Is it OK to play on a heathland course in winter?

9 January 2019 Feature Article

Coxmoor Golf Club

 

When some of our parklands are suffering under the weight of the wet winter weather, it’s a different story on a heathland.

 

At Coxmoor, in Nottinghamshire, course manager Ben Cumberland benefits from sand-based soil that’s fairly free draining.

 

You might think that would make life easy for Ben and his team. But it means golfers who don’t want to hang up their clubs while the ice rules flock to his course.

 

Traffic management, particularly around tees and greens, becomes absolutely paramount if those key areas are not to be ruined at a time when there is no real grass growth. So Ben, recognising the need to cash in on their popularity while still maintaining the integrity of the course, introduced rubber paths to take the strain.

 

“It goes over the turf to protect it,” he said. “We are trying to get rid a lot of man made paths to incorporate more of a natural look to the course and to keep people playing all year.

 

“It’s like the old-fashioned rubber crumb in a way. The mats are a lot stronger, and robust, and the grass is allowed to grow through them. It’s a very soft, forgiving path, but very unobtrusive on the eye.”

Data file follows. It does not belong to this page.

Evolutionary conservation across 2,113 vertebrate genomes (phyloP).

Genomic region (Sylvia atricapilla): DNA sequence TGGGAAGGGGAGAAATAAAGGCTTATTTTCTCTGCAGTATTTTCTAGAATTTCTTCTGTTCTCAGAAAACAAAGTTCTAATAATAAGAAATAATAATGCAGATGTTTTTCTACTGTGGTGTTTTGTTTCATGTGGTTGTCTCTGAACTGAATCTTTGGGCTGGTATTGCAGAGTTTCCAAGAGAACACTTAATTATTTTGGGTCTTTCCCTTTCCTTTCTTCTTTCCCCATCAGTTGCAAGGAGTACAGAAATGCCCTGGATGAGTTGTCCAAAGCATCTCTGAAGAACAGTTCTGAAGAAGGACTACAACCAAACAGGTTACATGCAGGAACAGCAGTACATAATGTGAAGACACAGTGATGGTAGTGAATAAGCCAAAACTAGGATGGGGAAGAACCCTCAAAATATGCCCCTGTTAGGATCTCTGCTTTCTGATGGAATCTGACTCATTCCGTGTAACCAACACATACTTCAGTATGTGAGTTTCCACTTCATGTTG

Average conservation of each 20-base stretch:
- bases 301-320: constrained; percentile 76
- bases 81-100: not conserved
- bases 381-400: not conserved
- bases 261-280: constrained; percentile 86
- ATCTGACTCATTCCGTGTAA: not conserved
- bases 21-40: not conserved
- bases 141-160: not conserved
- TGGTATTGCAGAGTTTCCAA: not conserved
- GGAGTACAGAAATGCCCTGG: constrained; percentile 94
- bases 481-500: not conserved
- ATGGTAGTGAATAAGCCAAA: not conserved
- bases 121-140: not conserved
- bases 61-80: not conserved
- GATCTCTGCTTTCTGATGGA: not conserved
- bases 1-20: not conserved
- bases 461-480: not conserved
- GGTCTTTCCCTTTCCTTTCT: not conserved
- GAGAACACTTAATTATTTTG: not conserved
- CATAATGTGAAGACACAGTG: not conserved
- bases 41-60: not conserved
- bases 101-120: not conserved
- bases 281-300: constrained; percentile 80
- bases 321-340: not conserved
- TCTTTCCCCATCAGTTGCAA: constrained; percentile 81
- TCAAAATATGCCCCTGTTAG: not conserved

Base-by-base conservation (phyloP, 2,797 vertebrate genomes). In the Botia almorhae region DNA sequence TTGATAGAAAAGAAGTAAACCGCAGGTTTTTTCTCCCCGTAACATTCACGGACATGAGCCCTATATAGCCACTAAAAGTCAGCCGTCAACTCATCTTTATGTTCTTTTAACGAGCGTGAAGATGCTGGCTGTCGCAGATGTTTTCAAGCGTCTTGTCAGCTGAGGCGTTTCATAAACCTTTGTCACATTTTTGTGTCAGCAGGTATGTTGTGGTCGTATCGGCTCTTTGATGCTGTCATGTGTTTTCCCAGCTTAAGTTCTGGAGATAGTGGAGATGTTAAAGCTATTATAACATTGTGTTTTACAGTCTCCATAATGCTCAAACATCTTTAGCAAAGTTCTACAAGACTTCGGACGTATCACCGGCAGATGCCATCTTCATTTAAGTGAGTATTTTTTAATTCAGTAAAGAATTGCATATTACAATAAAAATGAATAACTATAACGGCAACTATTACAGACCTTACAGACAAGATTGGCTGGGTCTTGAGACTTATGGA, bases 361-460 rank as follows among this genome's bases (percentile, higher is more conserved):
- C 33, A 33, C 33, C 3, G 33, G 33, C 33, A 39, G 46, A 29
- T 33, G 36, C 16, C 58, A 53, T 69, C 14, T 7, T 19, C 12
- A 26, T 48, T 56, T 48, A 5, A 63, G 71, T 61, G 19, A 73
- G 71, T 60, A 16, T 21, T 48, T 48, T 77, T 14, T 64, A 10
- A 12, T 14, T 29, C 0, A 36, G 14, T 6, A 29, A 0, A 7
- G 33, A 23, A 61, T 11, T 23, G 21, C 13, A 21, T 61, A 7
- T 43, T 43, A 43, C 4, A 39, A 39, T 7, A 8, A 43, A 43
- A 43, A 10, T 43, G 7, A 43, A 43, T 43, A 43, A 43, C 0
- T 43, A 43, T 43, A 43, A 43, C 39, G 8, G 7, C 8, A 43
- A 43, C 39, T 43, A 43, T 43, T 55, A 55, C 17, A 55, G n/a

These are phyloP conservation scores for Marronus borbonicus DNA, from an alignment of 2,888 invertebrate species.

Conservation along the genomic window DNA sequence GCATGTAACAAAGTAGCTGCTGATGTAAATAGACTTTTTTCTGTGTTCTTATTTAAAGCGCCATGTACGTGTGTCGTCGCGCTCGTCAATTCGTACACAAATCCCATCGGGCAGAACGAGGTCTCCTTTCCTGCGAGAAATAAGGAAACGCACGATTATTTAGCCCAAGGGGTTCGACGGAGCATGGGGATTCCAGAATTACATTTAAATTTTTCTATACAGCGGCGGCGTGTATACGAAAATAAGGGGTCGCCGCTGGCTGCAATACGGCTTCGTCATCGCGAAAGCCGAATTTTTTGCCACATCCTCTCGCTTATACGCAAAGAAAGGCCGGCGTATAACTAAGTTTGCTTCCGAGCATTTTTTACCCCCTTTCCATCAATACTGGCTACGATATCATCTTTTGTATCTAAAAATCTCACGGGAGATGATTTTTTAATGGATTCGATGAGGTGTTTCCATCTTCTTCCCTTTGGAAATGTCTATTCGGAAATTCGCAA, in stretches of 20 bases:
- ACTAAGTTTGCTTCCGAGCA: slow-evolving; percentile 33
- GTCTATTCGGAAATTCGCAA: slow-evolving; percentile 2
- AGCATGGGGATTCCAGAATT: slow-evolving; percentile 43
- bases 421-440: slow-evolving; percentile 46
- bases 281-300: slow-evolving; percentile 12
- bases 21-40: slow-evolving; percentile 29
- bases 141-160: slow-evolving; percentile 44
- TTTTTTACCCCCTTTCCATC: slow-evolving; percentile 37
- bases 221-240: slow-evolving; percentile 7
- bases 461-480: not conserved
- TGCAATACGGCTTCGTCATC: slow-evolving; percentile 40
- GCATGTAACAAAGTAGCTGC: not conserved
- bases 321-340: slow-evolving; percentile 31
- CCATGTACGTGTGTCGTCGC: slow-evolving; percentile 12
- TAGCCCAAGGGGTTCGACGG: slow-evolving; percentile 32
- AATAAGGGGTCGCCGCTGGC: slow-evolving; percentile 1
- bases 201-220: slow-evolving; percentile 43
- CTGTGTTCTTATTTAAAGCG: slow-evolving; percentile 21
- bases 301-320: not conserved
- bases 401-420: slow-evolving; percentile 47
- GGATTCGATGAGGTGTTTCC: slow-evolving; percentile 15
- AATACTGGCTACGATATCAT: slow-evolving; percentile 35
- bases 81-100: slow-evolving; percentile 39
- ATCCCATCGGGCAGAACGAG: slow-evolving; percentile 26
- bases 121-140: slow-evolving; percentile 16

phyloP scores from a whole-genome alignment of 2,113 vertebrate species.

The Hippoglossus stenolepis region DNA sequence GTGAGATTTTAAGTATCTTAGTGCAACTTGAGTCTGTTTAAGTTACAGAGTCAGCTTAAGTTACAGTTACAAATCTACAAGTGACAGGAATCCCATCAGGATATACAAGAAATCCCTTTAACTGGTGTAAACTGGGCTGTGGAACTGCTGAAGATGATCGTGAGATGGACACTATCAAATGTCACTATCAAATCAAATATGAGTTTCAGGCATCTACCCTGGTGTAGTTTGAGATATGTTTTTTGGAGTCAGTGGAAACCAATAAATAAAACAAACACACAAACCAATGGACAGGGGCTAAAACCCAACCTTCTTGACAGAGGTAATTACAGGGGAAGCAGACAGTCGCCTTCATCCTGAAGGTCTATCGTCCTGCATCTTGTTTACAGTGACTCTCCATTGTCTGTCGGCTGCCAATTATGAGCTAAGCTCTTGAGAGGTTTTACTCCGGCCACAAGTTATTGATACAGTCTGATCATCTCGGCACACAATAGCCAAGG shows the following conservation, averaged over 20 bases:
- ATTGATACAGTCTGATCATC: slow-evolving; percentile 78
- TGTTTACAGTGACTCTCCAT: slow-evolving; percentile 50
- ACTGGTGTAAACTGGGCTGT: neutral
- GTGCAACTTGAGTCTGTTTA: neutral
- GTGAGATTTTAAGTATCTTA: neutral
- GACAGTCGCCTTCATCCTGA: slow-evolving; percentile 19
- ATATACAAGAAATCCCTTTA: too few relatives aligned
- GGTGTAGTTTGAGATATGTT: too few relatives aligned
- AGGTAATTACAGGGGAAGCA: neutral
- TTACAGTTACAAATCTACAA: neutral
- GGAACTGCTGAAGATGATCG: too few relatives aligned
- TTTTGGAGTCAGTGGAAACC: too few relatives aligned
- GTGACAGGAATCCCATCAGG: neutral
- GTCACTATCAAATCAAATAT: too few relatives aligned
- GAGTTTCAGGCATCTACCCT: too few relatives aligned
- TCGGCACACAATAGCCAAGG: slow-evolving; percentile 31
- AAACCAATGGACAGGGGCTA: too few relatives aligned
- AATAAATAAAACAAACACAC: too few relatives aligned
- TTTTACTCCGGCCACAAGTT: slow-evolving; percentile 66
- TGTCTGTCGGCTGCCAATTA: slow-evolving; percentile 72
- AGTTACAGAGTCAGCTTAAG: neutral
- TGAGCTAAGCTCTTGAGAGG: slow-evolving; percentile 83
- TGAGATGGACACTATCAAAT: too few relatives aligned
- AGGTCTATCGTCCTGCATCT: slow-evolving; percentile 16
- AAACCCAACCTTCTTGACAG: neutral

That comes at a cost. Ben reasons that, in the long term, though, Coxmoor will reap the benefit as they are no longer spending money on topping materials to shore up the old paths.

 

Removing that issue also allows his team to spend the time saved on carrying out some of the regular maintenance and construction projects that this time of year would naturally see.

 

“We go through a maintenance programme on the golf course through the winter like everyone else but we aim to verti-drain the fairways in the first week of October every year – and that more or less sees us through with aeration.

 

“We do a lot more slitting, probably every three or four weeks in the rough, to try and aid water management through there.”

 

Coxmoor has engaged Ken Moodie and Ken Brown, of Creative Golf Design, in a construction programme that is seeing 96 bunkers built, altered or renovated.

 

But even that project is being carried out in a way that is sympathetic to the course.

 

“When we carry out construction on the golf course, it is planned the previous summer,” Ben explained. “What we try and achieve is to keep restricted to one hole at a time, where possible. We are looking at doing bunker work this year on the 11th, and so there is only tree work going to be done around that hole. There are 17 holes on the course that will be kept as clean and as maintenance free as possible, other than the usual aeration programme.”

 

This article was first published in Your Course, the twice-yearly magazine from the British & International Golf Greenkeepers Association that aims to inform golfers about what goes in to the maintenance of a modern golf course and the greenkeepers whose job it is to produce the surfaces.

 

Author

BIGGA
BIGGA

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